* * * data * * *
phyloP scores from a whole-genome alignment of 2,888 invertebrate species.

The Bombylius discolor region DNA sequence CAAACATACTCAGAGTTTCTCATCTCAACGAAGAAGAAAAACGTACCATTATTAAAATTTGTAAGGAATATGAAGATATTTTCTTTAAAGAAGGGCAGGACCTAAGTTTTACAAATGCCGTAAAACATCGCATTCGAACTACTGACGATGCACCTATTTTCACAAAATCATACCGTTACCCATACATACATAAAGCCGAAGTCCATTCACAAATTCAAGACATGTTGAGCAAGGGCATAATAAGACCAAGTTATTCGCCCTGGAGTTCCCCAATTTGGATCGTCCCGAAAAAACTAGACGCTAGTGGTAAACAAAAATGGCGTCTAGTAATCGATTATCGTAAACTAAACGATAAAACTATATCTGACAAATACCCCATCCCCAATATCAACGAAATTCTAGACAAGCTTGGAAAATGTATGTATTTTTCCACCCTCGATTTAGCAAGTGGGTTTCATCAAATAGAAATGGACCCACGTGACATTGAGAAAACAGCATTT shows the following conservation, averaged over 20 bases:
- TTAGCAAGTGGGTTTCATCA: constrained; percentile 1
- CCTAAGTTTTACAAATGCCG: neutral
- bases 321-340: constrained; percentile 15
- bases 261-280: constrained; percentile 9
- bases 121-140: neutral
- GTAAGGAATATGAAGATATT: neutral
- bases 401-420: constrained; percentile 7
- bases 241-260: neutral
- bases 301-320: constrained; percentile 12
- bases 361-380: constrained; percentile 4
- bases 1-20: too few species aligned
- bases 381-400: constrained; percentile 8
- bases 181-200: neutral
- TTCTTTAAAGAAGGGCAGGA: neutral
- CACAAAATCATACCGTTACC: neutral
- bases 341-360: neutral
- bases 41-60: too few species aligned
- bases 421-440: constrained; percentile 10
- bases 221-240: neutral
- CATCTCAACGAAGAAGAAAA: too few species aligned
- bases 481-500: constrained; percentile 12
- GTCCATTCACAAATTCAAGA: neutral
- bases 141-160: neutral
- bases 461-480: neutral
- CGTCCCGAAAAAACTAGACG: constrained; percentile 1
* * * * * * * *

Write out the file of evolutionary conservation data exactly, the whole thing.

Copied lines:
phyloP scores from a whole-genome alignment of 2,888 invertebrate species.

The Bombylius discolor region DNA sequence CAAACATACTCAGAGTTTCTCATCTCAACGAAGAAGAAAAACGTACCATTATTAAAATTTGTAAGGAATATGAAGATATTTTCTTTAAAGAAGGGCAGGACCTAAGTTTTACAAATGCCGTAAAACATCGCATTCGAACTACTGACGATGCACCTATTTTCACAAAATCATACCGTTACCCATACATACATAAAGCCGAAGTCCATTCACAAATTCAAGACATGTTGAGCAAGGGCATAATAAGACCAAGTTATTCGCCCTGGAGTTCCCCAATTTGGATCGTCCCGAAAAAACTAGACGCTAGTGGTAAACAAAAATGGCGTCTAGTAATCGATTATCGTAAACTAAACGATAAAACTATATCTGACAAATACCCCATCCCCAATATCAACGAAATTCTAGACAAGCTTGGAAAATGTATGTATTTTTCCACCCTCGATTTAGCAAGTGGGTTTCATCAAATAGAAATGGACCCACGTGACATTGAGAAAACAGCATTT shows the following conservation, averaged over 20 bases:
- TTAGCAAGTGGGTTTCATCA: constrained; percentile 1
- CCTAAGTTTTACAAATGCCG: neutral
- bases 321-340: constrained; percentile 15
- bases 261-280: constrained; percentile 9
- bases 121-140: neutral
- GTAAGGAATATGAAGATATT: neutral
- bases 401-420: constrained; percentile 7
- bases 241-260: neutral
- bases 301-320: constrained; percentile 12
- bases 361-380: constrained; percentile 4
- bases 1-20: too few species aligned
- bases 381-400: constrained; percentile 8
- bases 181-200: neutral
- TTCTTTAAAGAAGGGCAGGA: neutral
- CACAAAATCATACCGTTACC: neutral
- bases 341-360: neutral
- bases 41-60: too few species aligned
- bases 421-440: constrained; percentile 10
- bases 221-240: neutral
- CATCTCAACGAAGAAGAAAA: too few species aligned
- bases 481-500: constrained; percentile 12
- GTCCATTCACAAATTCAAGA: neutral
- bases 141-160: neutral
- bases 461-480: neutral
- CGTCCCGAAAAAACTAGACG: constrained; percentile 1